Rose knows some of the details of their status, but Priscilla has kept the entire situation a secret, bearing the entire brunt of this weighty responsibility on her own shoulders. So when an ICE raid separates mother and daughter, Rose has to catch up with reality. She too is being targeted by the government of the only home she’s ever really known, and she has very few—if any—options. Yellow Rose follows her as she tries to figure out who to trust: Her crush Elliot (Liam Booth), who works at the guitar store she frequents and who takes her to her first country show at the legendary Broken Spoke in Austin? Her aunt Gail (Lea Salonga), who is estranged from her mother—perhaps because of her white husband?—and who isn’t sure whether she wants Rose staying with them? The proprietor of the Broken Spoke, who warms to this young woman who so passionately loves country music? The singer Dale Watson (played here by the man himself), who could serve as a mentor for Rose? His first interaction with her was tinged by his own racial stereotypes: “That’s impressive, from someone like you,” he told Rose when she dropped some country-music trivia on him; her response, “Well, there’s all kinds of fans,” was simple but effective. Has he changed? And if so, what could his guidance offer Rose?
Paragas relies on these relationships to show us the erratic rhythm that now defines Rose’s life on the run: the impossibility of trusting anyone, the difficulty of making friends. That paranoia is all-encompassing, but it’s a triumph of Noblezada’s performance that she doesn’t allow Rose to fully give in to fear or anger. She is traumatized by seeing her mother dragged away, and she is angry that her mother kept the truth from her, and she is furious with the U.S. government for the uncaring cruelty with which they treat Priscilla, but she still has some hope. She still wants to feel love and companionship, and she still wants to dream, and she still wants to be in charge of her own story. Noblezada is a magnetic performer (with accompanying bona fies in the form of a Grammy and two Tony Award nominations) who not only immediately inspires your empathy, but also your camaraderie—you’ll root her on as she and Elliot gently fall for each other, as she tries to bond with her aunt, as she finds a collaborator in Dale, and as she has an honest conversation with her mother about their future.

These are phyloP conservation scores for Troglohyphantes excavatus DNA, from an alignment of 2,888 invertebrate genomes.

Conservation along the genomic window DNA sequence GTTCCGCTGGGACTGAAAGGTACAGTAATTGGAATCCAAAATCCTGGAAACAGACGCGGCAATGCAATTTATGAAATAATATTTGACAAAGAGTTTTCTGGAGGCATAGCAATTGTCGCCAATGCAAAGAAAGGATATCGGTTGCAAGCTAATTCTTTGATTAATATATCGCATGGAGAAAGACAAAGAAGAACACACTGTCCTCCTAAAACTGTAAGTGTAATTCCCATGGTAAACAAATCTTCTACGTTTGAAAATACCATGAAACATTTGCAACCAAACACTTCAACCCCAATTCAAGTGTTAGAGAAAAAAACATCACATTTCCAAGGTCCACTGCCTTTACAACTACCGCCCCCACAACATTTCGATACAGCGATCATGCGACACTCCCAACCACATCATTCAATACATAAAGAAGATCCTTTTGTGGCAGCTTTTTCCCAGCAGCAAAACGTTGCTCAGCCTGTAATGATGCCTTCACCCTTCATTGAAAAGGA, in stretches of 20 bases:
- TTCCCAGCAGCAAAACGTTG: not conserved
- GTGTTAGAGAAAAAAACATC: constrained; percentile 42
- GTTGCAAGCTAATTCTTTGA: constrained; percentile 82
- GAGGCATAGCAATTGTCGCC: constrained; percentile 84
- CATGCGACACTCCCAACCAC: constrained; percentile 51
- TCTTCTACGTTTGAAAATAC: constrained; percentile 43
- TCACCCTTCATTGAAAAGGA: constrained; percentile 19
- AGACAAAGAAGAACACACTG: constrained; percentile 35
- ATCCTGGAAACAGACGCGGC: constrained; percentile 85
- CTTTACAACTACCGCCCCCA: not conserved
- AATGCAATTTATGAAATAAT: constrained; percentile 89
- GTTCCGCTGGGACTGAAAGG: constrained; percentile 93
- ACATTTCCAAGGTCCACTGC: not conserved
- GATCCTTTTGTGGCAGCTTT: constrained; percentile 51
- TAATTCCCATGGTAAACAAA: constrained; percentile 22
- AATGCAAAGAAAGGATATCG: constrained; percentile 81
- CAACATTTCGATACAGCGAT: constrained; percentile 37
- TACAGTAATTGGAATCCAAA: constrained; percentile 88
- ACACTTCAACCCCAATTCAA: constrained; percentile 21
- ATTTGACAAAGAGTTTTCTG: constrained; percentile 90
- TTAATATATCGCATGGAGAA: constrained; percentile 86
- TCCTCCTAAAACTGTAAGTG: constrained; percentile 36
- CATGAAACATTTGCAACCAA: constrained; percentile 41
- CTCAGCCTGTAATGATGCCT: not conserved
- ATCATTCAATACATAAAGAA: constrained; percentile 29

On top of all this, Yellow Rose also does a good job nodding to the other realities of this kind of immigration story: predatory lawyers who take money from their potential clients and then ghost them, the numerous hurdles the federal government places in front of people trying to follow the rules, the dehumanizing nature of working for an agency like ICE, and the reality that sometimes, the myth of the American Dream isn’t worth pursuing. And yes, classic country music fans will feel represented with the film’s allusions to Woody Guthrie, Johnny Cash, Guy Clark, and some other titans who helped build the genre.
“I got some shit to express,” Rose says, and Yellow Rose succeeds not only as a coming-of-age story that allows Rose’s ambitions and disappointments to take center stage, but also as an exploration of the very real threat weathered every day by people just trying to make a better life for themselves and their families. And as encouragement for you to listen to some Townes Van Zandt and get all up in your feelings, Yellow Rose works in that way, too.
Yellow Rose is playing in select theaters as of October 9, 2020.
Epidemiologists do not think it’s safe yet to go to theaters even with social distancing and safety measures in place. This review of a theatrical release is not an endorsement or suggestion otherwise. This film was reviewed via a screening link.